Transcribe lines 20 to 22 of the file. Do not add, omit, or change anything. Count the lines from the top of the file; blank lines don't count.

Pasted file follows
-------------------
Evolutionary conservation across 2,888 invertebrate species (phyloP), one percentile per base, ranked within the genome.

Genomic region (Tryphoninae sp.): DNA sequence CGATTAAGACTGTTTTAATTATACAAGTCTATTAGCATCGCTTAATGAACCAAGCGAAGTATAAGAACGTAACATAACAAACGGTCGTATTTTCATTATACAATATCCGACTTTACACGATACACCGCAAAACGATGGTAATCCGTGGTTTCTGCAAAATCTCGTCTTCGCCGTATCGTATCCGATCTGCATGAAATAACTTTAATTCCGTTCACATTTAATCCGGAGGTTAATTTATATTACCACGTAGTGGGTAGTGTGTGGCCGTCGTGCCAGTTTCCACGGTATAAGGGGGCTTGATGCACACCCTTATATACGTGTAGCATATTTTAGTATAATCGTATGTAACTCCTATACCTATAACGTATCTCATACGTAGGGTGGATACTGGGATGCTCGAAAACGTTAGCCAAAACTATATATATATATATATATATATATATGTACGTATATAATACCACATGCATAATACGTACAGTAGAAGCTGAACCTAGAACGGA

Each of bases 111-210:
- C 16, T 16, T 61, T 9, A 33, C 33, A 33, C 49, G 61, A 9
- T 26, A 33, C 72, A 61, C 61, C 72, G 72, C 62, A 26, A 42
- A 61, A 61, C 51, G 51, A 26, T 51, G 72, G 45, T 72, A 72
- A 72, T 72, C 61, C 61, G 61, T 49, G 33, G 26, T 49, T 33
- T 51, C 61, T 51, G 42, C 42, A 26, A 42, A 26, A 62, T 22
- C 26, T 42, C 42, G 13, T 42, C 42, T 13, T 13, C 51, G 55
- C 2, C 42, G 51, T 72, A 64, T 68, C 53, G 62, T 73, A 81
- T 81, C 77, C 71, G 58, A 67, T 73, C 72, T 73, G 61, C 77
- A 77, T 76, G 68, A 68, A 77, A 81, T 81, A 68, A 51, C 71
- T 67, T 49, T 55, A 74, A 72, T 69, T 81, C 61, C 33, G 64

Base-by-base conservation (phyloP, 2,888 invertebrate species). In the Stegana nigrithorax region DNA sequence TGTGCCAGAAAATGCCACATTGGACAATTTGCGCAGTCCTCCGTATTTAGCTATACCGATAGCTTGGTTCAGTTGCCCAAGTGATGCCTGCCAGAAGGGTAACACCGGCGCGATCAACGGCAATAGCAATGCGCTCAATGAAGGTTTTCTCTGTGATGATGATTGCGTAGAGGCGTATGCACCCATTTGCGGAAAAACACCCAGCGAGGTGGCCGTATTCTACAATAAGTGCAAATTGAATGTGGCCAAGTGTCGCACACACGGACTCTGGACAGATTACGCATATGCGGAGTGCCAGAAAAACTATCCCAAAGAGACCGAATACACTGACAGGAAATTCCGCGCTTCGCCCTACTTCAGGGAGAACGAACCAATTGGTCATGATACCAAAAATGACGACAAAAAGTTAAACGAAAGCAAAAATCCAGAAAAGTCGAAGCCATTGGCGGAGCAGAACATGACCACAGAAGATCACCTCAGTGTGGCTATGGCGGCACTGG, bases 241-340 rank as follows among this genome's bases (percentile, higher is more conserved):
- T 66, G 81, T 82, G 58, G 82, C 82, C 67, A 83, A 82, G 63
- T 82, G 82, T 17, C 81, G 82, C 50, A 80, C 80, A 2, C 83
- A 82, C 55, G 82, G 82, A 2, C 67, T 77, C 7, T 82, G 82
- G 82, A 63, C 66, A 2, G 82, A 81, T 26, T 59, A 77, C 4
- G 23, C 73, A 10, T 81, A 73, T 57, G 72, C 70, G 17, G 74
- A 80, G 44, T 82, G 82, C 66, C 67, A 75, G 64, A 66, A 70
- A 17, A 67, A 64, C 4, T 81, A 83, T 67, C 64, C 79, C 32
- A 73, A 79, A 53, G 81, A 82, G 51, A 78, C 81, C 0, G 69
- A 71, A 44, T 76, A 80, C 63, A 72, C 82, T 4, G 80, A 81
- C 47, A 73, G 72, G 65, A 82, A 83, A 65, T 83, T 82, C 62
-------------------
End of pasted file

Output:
- A 80, G 44, T 82, G 82, C 66, C 67, A 75, G 64, A 66, A 70
- A 17, A 67, A 64, C 4, T 81, A 83, T 67, C 64, C 79, C 32
- A 73, A 79, A 53, G 81, A 82, G 51, A 78, C 81, C 0, G 69